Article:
In the last two JSON-Hyper Schema articles (Getting Started — Part One and Part Two), we covered the basics:

  • Basic Links
  • Request and response bodies
  • Request and response headers
  • HTTP methods

But while working with JSON Hyper-Schema I have discovered a couple of common API patterns that could use a little more explanation.

In this article I’m going to show you common hypermedia patterns and how to describe them with JSON Hyper-Schema.

Hypermedia for Collections

When you are handling a collection of items, such as a list of users, there are two forms of hypermedia you want to think about: the hypermedia associated with the collection and the hypermedia associated with each item in that collection.

Collection Representation Hypermedia

Let’s start with hypermedia associated with the collection representation. Here’s an example of the representation returned from GET /users

{
    "data": [{
        "name": "User 1",
        "id": 5
    }, {
        "name": "User 2",
        "id": 20
    }],
    "pagination": {
        "next_cursor": "afe412aew3813jwa"
    }
}

This example includes pagination metadata. Pagination limits the items on the current “page” of data, and gives you a way to request the next page. This resource handles pagination via cursors, which you use with the following url

/users?cursor={next_cursor}

Instead of exposing cursors and instructing your client how to build that url, I highly recommend you automate the process. Automating the URL generation with JSON Hyper-Schema requires use of the links keyword:

{
    "type": "object",
    "properties": {
        "data": {
            "type": "array",
            "items": {
                "type": "object",
                "properties": {
                    "id": {
                        "type": "number"
                    },
                    "name": {
                        "type": "string"
                    }
                }
            },
            "maxItems": 10
        },
        "pagination": {
            "type": "object",
            "properties": {
                "next_page_cursor": {
                    "type": "string"
                }
            }
        }
    },
    "links": [ {
        "rel": "next",
        "href": "/users{?cursor}",
        "templateRequired": ["cursor"],
        "templatePointers": {
            "cursor": "/pagination/next_page_cursor"
        },
        "targetSchema": {"$ref": "#"}
    } ]
}

Here, our next Link Description Object (or LDO, as described in a previous article) has an optional query parameter called cursor (as defined in the URI template href). The templatePointers object states that the cursor parameter should come from the next_page_cursor value in your JSON instance. This gives your client all the necessary to automate constructing the “next page” url.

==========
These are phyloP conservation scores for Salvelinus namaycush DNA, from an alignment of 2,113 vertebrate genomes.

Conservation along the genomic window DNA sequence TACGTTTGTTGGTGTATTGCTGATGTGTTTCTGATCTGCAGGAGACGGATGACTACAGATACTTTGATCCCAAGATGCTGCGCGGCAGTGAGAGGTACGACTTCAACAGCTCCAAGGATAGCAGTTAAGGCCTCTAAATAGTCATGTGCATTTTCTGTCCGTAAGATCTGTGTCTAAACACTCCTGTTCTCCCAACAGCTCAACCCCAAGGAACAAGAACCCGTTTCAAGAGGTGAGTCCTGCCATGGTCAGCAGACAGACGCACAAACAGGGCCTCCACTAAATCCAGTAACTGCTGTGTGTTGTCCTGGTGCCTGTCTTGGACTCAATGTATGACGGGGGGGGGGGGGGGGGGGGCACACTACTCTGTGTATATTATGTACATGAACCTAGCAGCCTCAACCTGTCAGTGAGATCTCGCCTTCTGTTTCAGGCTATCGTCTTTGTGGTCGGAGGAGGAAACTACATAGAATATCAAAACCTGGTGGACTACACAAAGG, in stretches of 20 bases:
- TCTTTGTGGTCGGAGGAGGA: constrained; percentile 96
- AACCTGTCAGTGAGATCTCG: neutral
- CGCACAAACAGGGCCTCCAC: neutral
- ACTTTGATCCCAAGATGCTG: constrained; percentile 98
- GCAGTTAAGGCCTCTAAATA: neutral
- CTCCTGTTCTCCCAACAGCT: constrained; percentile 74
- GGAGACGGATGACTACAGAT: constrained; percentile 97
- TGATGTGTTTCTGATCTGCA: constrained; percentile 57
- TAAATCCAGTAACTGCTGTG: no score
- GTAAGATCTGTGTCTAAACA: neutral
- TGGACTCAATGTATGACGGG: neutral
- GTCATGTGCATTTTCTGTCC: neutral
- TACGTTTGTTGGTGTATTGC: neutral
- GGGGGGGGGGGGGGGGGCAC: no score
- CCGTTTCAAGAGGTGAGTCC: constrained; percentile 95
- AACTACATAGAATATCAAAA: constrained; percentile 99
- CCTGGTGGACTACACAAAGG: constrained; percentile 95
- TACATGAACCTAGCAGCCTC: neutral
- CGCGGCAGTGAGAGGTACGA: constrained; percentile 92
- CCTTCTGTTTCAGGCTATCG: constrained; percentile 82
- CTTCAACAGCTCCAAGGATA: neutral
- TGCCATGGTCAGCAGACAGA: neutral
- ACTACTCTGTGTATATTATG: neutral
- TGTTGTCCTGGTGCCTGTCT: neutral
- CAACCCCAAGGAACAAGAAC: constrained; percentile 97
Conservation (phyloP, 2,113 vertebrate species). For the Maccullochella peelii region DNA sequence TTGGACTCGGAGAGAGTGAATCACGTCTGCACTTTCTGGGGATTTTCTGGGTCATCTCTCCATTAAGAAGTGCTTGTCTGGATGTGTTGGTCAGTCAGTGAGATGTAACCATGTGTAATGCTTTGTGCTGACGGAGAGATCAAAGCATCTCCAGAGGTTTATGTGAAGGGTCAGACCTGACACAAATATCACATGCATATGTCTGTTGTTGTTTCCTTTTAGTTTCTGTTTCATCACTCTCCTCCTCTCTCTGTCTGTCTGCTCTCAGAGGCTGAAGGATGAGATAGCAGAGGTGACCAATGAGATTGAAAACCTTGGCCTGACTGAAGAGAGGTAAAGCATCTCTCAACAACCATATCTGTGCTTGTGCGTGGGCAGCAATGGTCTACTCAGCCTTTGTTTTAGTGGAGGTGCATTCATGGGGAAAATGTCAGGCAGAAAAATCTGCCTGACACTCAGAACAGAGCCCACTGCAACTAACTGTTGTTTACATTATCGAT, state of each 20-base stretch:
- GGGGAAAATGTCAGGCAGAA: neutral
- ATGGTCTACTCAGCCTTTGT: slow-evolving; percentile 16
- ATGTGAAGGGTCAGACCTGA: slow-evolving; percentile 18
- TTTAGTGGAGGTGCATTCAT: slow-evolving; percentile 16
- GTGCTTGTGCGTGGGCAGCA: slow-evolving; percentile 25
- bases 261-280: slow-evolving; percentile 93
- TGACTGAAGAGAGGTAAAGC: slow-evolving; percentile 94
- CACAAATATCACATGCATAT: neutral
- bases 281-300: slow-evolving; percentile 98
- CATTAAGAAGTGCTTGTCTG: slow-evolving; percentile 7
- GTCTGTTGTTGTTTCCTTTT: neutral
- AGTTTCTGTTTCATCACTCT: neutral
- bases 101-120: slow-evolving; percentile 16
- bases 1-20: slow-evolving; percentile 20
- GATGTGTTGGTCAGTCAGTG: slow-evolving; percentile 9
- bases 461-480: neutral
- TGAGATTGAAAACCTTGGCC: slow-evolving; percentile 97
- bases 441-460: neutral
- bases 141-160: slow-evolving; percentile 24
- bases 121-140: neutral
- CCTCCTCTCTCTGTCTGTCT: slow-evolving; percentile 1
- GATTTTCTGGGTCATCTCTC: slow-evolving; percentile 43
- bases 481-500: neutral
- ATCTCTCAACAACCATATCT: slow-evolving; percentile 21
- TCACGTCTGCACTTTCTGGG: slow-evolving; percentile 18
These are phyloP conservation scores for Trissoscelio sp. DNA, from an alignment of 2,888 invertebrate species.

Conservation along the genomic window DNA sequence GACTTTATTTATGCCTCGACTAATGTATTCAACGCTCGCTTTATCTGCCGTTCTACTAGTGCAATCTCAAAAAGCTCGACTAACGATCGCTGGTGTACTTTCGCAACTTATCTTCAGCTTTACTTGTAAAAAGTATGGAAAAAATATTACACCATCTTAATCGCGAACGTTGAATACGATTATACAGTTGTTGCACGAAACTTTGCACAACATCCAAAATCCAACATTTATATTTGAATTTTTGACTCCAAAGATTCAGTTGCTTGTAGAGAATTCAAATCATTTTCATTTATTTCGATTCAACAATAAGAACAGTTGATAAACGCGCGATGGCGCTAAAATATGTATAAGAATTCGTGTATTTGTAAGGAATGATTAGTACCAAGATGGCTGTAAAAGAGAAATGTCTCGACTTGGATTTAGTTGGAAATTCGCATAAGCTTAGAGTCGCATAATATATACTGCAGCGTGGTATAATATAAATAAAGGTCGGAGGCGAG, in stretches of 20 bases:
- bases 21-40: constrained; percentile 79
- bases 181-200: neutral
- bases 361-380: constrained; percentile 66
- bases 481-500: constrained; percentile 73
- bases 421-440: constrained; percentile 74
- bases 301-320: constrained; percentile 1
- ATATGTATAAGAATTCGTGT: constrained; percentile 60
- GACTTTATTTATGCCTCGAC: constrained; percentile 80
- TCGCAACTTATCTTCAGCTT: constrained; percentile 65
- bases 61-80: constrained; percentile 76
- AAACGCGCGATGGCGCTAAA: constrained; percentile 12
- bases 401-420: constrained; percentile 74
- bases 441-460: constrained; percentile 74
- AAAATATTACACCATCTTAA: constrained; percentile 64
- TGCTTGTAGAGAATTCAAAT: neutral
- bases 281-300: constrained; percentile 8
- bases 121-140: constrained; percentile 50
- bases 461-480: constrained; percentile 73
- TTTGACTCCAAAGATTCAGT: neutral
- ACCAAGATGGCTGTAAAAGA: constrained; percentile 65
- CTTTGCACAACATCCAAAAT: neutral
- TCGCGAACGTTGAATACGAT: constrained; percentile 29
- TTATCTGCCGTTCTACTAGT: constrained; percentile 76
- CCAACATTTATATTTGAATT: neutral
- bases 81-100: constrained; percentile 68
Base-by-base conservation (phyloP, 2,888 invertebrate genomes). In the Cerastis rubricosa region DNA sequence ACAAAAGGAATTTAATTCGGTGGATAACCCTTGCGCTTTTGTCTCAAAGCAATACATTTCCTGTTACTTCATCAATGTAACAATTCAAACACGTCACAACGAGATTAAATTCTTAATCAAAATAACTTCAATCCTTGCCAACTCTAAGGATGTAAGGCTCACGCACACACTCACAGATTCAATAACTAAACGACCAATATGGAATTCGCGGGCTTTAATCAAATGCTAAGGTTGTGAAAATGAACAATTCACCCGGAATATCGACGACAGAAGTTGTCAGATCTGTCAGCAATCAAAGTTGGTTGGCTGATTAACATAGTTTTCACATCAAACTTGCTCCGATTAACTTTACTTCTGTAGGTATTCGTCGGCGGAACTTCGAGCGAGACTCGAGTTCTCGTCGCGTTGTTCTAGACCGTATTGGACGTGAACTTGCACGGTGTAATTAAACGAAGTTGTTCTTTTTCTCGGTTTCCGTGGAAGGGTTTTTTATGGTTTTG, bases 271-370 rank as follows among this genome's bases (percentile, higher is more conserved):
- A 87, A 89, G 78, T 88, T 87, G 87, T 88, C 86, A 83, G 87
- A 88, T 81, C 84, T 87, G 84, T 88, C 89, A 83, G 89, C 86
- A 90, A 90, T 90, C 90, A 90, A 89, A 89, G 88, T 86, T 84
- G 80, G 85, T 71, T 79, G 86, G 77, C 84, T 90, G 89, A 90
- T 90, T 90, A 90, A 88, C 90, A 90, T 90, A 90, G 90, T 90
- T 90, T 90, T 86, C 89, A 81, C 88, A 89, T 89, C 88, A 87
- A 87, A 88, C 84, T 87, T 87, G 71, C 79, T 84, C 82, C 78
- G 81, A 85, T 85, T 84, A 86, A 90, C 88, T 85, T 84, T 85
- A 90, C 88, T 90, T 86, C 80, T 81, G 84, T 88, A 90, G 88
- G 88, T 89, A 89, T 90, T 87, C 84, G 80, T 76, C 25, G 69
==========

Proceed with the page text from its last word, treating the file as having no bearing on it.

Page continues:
Collection Item Hypermedia

The other type of collection hypermedia is the hypermedia associated with each item. Each item will have it’s own links, the most common of which is described by the rel item. This relation states that the link describes a single item in the collection. The hyper-schema to describe this relation would look like this…

{
    "type": "object",
    "properties": {
        "data": {
            "type": "array",
            "items": {
                "type": "object",
                "properties": {
                    "id": {
                        "type": "number"
                    },
                    "name": {
                        "type": "string"
                    }
                },
                "links": [{
                    "rel": "item",
                    "href": "/users/{user_id}",
                    "templateRequired": ["user_id"],
                    "templatePointers": {
                        "user_id": "/data/items/id"
                    },
                    "targetSchema": {
                        "/properties/data/items"
                    }
                }]
            },
        },
        "maxItems": 10
    },
    "pagination": {
        "type": "object",
        "properties": {
            "next_page_cursor": {
                "type": "string"
            }
        }
    }
}

Notice the links keyword nested deeper in the schema. The links keyword can be included at any depth of the JSON Hyper-Schema document.

This is powerful because it directly associates links with portions of your schema. If the subschema associated with the links is not valid (such as a missing next_page_cursor property on the pagination object) the LDO is also invalid and can be ignored. There are a lot of creative ways to associate LDOs with schema fields, but that’s well out of the scope of this article. Leave a comment if you discover any cool real world examples!

Describing conditional LDOs

One of the best parts of hypermedia is how easily and intuitively it can define the capabilities of a client. In JSON Hyper-Schema, we have two options for describing whether or not a hypermedia link is applicable to your client.

We just described one option, an invalid subschema invalidates all associated links. But what about a more complicated example. Let’s say you can only look at a users blog posts (GET /users/{user_id}/posts) if that user made them public.

Here’s an example API response for a user with private blog posts.

{
    "id": 234,
    "post_availability": "private"
}

Here is another with public blog posts.

{
    "id": 345,
    "post_availability": "public"
}